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Hajj provides flu test case

MINA, Saudi Arabia — Millions of Muslim pilgrims, many wearing surgical masks, jostled shoulder-to-shoulder furiously casting pebbles at stone walls representing the devil Saturday — the hajj ritual of highest concern to world health authorities watching for an outbreak of swine flu.

The annual Islamic pilgrimage draws 3 million visitors each year, making it the largest yearly gathering of people in the world and an ideal incubator for the H1N1 flu virus.

So far, only about 60 flu cases have been uncovered, but health officials warn it is likely spreading silently among pilgrims — and the true extent of the push that hajj has given to the virus won't be known until later, after the faithful have returned to their home countries around the world.

Saudi officials, along with American and international health experts, have geared up here to try to limit any outbreak. But they also are using the pilgrimage as a test case to build a database, watch for mutations and look for lessons on controlling the flu at other large gatherings like the 2010 soccer World Cup in South Africa.

The stoning-of-the-devil ritual, performed on Friday, Saturday and today, is when the crowds of pilgrims at the five-day hajj are at their height and contact between them is closest.

Under a hot sun Saturday, hundreds of thousands of sweaty bodies pressed against each other toward the stoning walls. The majority did not wear masks, and many sneezed, coughed and spat, and looked exhausted.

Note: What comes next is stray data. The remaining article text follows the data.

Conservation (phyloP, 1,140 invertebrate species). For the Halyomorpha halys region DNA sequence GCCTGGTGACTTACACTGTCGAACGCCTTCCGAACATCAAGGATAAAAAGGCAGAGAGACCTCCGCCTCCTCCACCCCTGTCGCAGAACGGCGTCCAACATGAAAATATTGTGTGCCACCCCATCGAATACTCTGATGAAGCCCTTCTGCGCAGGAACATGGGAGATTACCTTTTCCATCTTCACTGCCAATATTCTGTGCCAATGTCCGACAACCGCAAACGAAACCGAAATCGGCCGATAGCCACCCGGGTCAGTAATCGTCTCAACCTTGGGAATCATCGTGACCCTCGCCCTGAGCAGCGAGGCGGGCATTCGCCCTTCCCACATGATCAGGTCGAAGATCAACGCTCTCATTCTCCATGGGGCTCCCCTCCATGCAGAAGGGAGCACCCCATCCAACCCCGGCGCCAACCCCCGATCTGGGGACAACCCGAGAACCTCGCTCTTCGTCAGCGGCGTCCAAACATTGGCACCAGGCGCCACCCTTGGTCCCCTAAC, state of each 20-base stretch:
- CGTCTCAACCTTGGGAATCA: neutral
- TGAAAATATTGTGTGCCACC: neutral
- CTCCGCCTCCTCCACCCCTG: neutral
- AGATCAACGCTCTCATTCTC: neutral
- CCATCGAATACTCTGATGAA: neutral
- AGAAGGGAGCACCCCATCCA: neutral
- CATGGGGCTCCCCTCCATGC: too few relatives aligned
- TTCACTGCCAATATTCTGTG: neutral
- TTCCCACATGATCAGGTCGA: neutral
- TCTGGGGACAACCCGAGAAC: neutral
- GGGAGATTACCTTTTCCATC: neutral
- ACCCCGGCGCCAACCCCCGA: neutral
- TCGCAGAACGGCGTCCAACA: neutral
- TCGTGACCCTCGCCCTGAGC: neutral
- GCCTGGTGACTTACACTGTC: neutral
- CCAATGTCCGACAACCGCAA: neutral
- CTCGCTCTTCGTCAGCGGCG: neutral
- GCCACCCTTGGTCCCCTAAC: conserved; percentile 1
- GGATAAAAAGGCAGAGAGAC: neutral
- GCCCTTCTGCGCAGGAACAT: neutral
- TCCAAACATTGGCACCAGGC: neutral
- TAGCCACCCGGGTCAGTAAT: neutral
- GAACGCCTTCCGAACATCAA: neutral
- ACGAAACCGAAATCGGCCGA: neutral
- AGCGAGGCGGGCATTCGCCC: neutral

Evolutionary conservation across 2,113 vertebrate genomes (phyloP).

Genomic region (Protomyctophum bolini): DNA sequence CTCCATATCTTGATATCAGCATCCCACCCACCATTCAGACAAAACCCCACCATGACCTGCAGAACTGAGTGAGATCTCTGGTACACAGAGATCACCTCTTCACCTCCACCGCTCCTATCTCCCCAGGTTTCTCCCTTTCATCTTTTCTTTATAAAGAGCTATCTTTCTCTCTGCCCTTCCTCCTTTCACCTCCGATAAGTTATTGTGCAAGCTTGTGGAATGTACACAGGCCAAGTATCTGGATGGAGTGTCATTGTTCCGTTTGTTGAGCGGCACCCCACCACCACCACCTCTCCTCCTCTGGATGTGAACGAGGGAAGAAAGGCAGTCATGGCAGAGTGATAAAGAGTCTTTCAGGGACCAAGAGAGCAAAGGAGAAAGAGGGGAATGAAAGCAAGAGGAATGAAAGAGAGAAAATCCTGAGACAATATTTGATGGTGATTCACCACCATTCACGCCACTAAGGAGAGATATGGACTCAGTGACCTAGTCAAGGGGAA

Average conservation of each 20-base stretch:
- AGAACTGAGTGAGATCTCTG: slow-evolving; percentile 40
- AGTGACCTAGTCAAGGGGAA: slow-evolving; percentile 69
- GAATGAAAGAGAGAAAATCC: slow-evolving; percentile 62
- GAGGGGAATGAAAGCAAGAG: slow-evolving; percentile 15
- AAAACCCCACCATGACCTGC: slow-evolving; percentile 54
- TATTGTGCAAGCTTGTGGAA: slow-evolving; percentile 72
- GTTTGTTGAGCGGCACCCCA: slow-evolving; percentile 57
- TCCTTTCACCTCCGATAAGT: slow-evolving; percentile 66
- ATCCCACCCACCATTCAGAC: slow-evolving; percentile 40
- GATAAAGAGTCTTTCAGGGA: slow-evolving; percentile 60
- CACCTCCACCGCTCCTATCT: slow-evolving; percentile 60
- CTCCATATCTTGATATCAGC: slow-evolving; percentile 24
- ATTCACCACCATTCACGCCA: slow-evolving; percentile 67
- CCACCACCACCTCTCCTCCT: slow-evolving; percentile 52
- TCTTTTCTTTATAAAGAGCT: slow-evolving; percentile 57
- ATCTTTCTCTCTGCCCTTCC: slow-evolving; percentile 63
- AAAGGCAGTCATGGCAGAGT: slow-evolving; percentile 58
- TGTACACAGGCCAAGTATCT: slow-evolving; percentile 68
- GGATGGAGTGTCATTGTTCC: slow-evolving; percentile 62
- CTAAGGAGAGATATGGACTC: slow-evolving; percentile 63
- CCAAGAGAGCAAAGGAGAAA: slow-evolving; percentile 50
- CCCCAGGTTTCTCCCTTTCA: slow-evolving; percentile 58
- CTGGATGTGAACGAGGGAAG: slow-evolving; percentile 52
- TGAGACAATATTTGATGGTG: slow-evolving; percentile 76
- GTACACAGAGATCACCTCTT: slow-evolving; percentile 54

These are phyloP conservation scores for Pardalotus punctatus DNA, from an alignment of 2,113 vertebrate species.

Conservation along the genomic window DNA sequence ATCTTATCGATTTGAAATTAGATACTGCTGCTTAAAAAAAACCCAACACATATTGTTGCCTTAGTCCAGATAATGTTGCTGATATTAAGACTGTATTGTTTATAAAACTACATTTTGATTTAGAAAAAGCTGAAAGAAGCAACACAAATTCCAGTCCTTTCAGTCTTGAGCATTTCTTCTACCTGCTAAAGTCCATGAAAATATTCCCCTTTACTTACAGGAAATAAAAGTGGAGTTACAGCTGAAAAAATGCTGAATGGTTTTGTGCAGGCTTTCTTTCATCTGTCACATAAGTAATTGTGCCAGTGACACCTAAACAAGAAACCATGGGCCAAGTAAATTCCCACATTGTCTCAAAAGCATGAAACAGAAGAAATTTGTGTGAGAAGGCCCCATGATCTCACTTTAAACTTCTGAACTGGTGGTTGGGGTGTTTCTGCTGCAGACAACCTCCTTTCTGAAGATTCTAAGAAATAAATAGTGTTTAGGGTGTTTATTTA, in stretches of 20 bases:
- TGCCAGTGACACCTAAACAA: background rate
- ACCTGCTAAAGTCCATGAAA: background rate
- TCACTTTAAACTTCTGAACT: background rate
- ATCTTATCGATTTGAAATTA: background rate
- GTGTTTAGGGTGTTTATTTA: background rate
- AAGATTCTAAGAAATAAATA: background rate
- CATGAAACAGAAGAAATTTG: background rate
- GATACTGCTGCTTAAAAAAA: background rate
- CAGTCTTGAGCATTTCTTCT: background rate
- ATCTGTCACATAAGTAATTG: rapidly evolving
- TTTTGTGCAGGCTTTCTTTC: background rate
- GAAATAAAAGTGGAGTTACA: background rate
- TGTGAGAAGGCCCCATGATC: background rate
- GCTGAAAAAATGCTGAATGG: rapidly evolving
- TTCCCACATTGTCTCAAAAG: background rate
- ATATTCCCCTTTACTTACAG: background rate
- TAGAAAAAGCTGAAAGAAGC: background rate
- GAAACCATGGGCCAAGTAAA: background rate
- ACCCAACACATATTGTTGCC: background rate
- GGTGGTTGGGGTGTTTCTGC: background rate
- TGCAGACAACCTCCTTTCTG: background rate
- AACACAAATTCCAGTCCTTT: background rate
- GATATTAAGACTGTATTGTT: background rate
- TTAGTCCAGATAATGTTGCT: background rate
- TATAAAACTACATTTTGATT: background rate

Other parts of the hajj — such as the circling of the Kaaba shrine in Mecca — see a lot of physical contact and close quarters, but perhaps not as much as the rites at Mina, in a desert valley outside Mecca. The epic crowds squeeze together along ramps and platforms that control traffic around the walls. They push past each other to hurl their pebbles at each wall, often shouting curses at Satan and rejecting his temptations.

"This is when the crowding is at its peak and this is where the spreading is likely to take place," said Hassan el-Bushra, an epidemiologist at the Cairo office of the World Health Organization. "All the hajjis (pilgrims) are in a very limited physical location."

American and Saudi health officials circulated among the sprawling tent camp at Mina where the pilgrims live and gave the faithful cheek swabs for testing later.

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